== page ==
Skip to main page content
Access keys NCBI Homepage MyNCBI Homepage Main Content Main Navigation
, 4 (9), e7241

Dragon's Paradise Lost: Palaeobiogeography, Evolution and Extinction of the Largest-Ever Terrestrial Lizards (Varanidae)

Affiliations

Dragon's Paradise Lost: Palaeobiogeography, Evolution and Extinction of the Largest-Ever Terrestrial Lizards (Varanidae)

Scott A Hocknull et al. PLoS One.

Abstract

Background: The largest living lizard species, Varanus komodoensis Ouwens 1912, is vulnerable to extinction, being restricted to a few isolated islands in eastern Indonesia, between Java and Australia, where it is the dominant terrestrial carnivore. Understanding how large-bodied varanids responded to past environmental change underpins long-term management of V. komodoensis populations.

Methodology/principal findings: We reconstruct the palaeobiogeography of Neogene giant varanids and identify a new (unnamed) species from the island of Timor. Our data reject the long-held perception that V. komodoensis became a giant because of insular evolution or as a specialist hunter of pygmy Stegodon. Phyletic giantism, coupled with a westward dispersal from mainland Australia, provides the most parsimonious explanation for the palaeodistribution of V. komodoensis and the newly identified species of giant varanid from Timor. Pliocene giant varanid fossils from Australia are morphologically referable to V. komodoensis suggesting an ultimate origin for V. komodoensis on mainland Australia (>3.8 million years ago). Varanus komodoensis body size has remained stable over the last 900,000 years (ka) on Flores, a time marked by major faunal turnovers, extinction of the island's megafauna, the arrival of early hominids by 880 ka, co-existence with Homo floresiensis, and the arrival of modern humans by 10 ka. Within the last 2000 years their populations have contracted severely.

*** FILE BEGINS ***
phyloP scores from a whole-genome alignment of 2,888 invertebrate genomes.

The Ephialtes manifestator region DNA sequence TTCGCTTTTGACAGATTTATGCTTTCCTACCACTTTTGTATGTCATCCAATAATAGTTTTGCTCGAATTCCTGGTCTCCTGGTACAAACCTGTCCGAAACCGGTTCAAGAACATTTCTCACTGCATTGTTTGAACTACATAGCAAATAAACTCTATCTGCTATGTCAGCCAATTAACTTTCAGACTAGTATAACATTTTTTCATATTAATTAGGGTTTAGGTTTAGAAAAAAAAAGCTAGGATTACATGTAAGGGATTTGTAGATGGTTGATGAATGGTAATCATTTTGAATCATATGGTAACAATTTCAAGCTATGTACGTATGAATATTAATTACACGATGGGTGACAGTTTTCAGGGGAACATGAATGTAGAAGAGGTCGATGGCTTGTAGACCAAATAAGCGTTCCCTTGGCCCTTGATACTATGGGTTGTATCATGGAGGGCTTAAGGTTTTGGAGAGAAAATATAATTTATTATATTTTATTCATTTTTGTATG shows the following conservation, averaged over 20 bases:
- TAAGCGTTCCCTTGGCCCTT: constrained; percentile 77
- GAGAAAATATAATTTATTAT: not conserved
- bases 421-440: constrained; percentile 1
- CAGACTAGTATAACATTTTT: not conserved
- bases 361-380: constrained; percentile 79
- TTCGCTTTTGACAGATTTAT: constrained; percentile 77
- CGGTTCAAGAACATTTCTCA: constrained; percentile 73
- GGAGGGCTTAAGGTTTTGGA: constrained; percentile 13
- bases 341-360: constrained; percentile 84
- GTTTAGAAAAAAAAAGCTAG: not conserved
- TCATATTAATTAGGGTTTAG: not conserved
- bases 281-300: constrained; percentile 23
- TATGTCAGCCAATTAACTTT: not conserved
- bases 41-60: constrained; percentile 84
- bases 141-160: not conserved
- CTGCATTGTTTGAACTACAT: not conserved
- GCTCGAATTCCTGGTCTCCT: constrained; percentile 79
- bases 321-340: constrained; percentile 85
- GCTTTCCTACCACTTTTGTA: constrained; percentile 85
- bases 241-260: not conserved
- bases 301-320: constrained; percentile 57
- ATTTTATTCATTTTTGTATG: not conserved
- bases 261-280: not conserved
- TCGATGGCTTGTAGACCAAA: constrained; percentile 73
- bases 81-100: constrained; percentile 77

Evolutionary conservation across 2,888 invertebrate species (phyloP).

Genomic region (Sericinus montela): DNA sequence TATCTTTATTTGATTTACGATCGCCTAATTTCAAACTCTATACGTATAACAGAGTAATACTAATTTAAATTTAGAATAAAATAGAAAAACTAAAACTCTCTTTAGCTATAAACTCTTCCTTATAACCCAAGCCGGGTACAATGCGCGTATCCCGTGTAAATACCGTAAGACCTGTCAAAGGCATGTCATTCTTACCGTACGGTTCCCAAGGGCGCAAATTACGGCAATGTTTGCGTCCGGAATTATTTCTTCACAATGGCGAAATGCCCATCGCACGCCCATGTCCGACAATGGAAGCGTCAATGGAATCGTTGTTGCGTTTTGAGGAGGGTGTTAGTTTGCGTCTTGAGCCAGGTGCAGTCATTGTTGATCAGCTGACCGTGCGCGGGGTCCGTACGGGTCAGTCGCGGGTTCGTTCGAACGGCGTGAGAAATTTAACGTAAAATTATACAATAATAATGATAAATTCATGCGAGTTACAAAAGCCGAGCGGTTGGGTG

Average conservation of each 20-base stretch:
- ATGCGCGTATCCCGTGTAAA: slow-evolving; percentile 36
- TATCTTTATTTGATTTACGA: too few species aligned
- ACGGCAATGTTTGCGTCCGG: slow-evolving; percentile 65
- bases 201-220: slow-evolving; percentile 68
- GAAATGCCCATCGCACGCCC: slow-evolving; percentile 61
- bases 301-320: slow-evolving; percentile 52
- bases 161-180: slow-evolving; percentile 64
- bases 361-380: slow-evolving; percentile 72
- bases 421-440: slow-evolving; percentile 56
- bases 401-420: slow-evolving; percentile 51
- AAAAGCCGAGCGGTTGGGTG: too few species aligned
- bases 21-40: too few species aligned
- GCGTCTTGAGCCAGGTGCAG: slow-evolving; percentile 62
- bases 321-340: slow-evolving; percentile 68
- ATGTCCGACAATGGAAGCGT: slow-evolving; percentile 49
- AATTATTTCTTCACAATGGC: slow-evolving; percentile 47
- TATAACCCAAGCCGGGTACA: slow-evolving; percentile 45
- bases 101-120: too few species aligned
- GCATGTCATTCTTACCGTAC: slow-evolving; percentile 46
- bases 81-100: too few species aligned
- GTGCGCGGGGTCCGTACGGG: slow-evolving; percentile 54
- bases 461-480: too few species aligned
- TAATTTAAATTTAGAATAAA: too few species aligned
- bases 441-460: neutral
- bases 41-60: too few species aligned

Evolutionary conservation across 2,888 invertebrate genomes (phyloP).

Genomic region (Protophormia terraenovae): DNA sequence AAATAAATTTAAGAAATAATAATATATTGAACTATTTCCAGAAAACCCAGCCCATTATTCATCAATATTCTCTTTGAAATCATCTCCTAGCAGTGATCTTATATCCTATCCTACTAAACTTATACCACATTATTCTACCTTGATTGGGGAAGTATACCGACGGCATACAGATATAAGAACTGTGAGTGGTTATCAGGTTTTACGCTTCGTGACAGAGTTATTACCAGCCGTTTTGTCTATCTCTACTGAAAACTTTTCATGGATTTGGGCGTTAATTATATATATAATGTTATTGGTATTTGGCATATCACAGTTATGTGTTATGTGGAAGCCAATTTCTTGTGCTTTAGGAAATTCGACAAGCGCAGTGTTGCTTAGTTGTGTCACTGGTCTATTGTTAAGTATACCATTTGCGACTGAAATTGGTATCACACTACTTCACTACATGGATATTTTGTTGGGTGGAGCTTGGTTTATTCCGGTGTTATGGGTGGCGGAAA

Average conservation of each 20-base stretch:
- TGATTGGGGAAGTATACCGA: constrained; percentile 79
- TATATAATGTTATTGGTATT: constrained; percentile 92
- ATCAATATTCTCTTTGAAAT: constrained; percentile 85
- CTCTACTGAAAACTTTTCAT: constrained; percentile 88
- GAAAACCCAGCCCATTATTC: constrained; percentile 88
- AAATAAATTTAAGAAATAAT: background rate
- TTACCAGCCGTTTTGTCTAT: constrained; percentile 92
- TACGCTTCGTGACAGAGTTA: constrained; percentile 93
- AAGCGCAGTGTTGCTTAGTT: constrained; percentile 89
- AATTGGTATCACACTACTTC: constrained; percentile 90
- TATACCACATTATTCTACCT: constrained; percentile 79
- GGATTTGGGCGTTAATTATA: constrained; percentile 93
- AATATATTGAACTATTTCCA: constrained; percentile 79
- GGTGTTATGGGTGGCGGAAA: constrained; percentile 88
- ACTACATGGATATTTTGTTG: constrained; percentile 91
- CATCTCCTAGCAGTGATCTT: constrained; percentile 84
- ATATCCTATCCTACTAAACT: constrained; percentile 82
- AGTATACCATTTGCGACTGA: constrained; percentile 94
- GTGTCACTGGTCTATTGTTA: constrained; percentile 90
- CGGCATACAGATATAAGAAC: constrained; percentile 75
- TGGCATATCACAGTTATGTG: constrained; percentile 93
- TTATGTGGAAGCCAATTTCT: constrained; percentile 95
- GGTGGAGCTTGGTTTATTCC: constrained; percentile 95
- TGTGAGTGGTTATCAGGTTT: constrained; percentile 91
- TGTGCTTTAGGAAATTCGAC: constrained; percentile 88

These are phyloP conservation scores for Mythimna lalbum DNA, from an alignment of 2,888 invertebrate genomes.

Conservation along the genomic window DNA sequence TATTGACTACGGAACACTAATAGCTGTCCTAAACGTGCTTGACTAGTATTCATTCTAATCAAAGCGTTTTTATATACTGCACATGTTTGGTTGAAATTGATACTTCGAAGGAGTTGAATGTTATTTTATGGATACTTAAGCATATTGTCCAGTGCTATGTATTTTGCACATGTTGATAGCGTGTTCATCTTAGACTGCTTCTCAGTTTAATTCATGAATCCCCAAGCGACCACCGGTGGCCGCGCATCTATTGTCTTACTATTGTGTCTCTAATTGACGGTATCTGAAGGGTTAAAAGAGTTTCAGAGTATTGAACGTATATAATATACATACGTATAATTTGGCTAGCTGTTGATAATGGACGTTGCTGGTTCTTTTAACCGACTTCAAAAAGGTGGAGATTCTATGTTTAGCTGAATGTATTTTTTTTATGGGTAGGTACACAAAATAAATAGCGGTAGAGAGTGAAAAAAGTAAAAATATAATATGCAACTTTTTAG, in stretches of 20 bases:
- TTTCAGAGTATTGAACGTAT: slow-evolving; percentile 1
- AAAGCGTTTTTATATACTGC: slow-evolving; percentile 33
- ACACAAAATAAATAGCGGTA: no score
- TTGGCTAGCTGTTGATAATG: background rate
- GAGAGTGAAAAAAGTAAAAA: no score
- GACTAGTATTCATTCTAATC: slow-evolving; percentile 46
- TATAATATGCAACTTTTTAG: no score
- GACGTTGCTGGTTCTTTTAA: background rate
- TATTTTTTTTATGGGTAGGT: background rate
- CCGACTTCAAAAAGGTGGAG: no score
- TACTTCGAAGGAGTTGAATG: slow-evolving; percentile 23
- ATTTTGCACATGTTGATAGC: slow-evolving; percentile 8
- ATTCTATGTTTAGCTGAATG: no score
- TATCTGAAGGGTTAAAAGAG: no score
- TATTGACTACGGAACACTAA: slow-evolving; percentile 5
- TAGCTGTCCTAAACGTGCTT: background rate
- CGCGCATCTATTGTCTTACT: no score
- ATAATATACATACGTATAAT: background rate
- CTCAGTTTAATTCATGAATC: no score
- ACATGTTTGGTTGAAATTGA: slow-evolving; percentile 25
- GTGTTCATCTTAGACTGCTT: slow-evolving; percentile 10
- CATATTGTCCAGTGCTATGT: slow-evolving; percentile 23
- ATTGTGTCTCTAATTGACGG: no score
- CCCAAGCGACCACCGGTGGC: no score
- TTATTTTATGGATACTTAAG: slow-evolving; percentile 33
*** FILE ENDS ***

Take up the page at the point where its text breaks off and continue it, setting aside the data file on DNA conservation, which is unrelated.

Conclusions/significance: Giant varanids were once a ubiquitous part of Subcontinental Eurasian and Australasian faunas during the Neogene. Extinction played a pivotal role in the reduction of their ranges and diversity throughout the late Quaternary, leaving only V. komodoensis as an isolated long-term survivor. The events over the last two millennia now threaten its future survival.

Conflict of interest statement

Competing Interests: The authors have declared that no competing interests exist.

Figures

Figure 1
Figure 1. Morphometric measurements.
A. Pre-postzygapophysis length. B. Centrum length. C. Cotylar width. D. Post-postzygapophysis width. E. Pre-prezygapophysis width. F. Tooth crown height. G. Tooth base length. H. Diaphysis width (humerus). I. Distal condyle width (humerus).
Figure 2
Figure 2. Varanus komodoensis (Pliocene, Australia).
A. Modern V. komodoensis skull in dorsal view (NNM 17504). B. QMF 874, right maxilla in lateral view. C. QMF 42105, partial right maxilla in dorsal view. D. QMF 42105, right maxilla in dorsal view. E. QMF 25392, complete left supraorbital in dorsal view. F. QMF 53956, partial parietal in dorsal view. G–H. QMF 42156, right quadrate in anterior and lateral views. I–J. QMF 870+871, partial left dentary in lingual view, J illustrating the tooth loci. Abbreviations: mcrst, dorsal maxillary crest; pmp, premaxillary-maxillary aperture; pms, premaxilla-maxilla suture; sym, dentary symphysis; mg, Meckalian groove. Dashed line represents broken edge of maxilla. Scale bar = 5 cm.
Figure 3
Figure 3. Varanus komodoensis (Neogene, Australia).
A–B, E–G. Pliocene V. komodoensis (Australia)A–B. QMF 53955, partial left humerus in dorsal view showing position of insertion for the latissimus dorsi (lat dors). C–D. Left and right humerus of a modern V. komodoensis (NNM 17504). E–F. QMF 53954, partial right humerus in ventral and dorsal views, showing the position of the ectepicondyle (ect). G. QMF 866, partial scapulocoracoid. H–P. Pleistocene V. komodoensis (Australia). H–I. QMF 54605, partial left maxilla in lingual and labial views. J. QMF 54606, partial right quadrate in anterior view. K. QMF 54607, supraoccipital bone in posterior view. L. QMF 54608, proximal left tibia. M. QMF 54604, ulna diaphysis. N–P. QMF 1418, proximal mid-caudal in cranial, oblique lateral and dorsal views. Scale bar = 1 cm.